When you can train something that will impact all of the above (and below!) factors towards hockey performance and not pay nearly as a high of a penalty for fatigue management, why wouldn’t you do more grip work?

#5: Shot Power + Shot Release Time

Actions such as passing, wrist shots, and snapshots are almost exclusively a result of the amount of force you can generate within your hands, forearms, and upper arms.

Because of this, enhanced grip work will have a very obvious transfer to enhanced performance in these areas.

But, the slap shot is a much larger movement that incorporates the lats to a very large degree.

Luckily for us, one of the best bang for the buck shot power exercises in the entire game is the wide-grip pronated lat pull-up. And, almost everybody’s weak point within this movement is their grip strength and not their lat strength.

So, with more grip/forearm training we can have an immediate impact on our passing, wrist shots, and snapshots — but, when we get a stronger grip we are also now able to perform more pull ups which will have an immediate impact on our slap shot power.

With something as small and simple as added grip work, we create a ripple effect on all things shot power and shot release time.

#6: Self-Defense

Although we don’t condone or encourage fighting here at Hockey Training, your handgrip strength is something that can truly make or break your ability to win a fight out on the ice.

Without going into details behind the muscle physiology here, the stronger you can make your hands, the better chance you have to defend yourself if the time ever comes for you.

Final Thoughts

Hockey athletes need strong hands!

There is no way around it, and yet it is something you almost never see in the so-called “hockey specific” programs you see online.

Training your hands is one of the easiest training “hacks” you could ever start incorporating in order to have a total body hockey performance benefit.

Beyond this, you’ll also find you’ll have a lot of fun in the process. I always had fun training my hands and feeling from week to week how much lighter everything felt when I gripped it.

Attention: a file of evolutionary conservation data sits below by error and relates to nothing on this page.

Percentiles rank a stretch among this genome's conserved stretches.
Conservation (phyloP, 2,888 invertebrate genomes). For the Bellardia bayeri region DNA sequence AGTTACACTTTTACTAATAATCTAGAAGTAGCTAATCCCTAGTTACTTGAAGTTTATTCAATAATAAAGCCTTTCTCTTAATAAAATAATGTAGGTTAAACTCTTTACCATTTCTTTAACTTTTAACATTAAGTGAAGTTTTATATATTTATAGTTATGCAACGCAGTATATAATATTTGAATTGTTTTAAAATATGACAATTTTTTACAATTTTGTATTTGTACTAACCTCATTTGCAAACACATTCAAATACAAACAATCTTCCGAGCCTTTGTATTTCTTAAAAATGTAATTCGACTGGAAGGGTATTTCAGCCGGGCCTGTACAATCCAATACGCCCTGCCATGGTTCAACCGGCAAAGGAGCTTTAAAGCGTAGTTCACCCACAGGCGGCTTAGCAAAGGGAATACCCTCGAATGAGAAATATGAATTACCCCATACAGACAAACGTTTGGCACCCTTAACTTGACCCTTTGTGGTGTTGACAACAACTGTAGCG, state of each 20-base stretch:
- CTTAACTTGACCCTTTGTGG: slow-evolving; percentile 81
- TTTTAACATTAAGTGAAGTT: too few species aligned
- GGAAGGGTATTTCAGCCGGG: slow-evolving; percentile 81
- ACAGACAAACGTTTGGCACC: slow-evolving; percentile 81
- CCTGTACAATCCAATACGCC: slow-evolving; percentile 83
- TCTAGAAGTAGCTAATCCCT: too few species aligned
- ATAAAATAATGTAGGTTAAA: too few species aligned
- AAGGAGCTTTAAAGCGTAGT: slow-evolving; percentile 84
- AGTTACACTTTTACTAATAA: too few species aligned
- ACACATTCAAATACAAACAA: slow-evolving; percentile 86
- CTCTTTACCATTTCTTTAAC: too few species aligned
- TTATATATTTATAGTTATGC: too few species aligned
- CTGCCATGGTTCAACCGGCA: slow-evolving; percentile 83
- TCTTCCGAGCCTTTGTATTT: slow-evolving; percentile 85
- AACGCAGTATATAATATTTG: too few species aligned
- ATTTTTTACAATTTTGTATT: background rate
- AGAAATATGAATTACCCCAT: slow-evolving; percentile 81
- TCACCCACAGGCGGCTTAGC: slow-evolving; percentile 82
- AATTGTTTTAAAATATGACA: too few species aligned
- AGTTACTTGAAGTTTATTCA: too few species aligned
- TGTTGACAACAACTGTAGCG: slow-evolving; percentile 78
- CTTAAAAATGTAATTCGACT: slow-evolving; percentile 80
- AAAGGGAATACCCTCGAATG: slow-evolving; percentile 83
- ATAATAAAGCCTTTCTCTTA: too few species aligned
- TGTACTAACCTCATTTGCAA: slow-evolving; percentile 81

Although, just like all things in strength and conditioning, there is a smart way and a not-so-smart way to approach your handgrip training program design.

That’s why I created the Lighting The Lamp Hockey Training Program

This is a multi-month hockey specific handgrip strength program that is guaranteed to improve your shot power.

The best part?

It can be added to any program you’re currently doing right now, whether it’s the in-season or not.

Don’t let another day go by where you’re not taking advantage of all these benefits at such a low fatigue cost, get instant access today

  1. Hi Dan,

    Thank you for the insightful article.

    My grip strength is currently too weak to lift heavier (dead lifts, single leg DB squat work etc) and to stimulate the right muscle groups for strength purposes I have to use straps. If lifting without straps I could not go heavy enough for the 3-6 repetition range. How can I at the same time develop grip strength and targeted muscle groups without using straps? Perhaps in-season is good to start but having said that I lack grip strength and endurance when going for longer reps in order to stimulate the primarily targeted muscle groups.

    What is the best way of developing grip strength without sacrificing too much of weight on the heavier dead lifts, DB single leg work etc.? I just bought your grip strength program and am incorporating that in my in-season training schedule.



    1. Hey there,

      1. Use the straps for your heavier work in order to effectively target the 3-6 rep range, this is fine for now.

      2. The best way to develop grip strength is to do post-workout grip work, which is EXACTLY what you will be doing with the Lighting The Lamp Hockey Training program. This will bring your grip strength up over time and then you will reach a point where you don’t need straps any more. 💪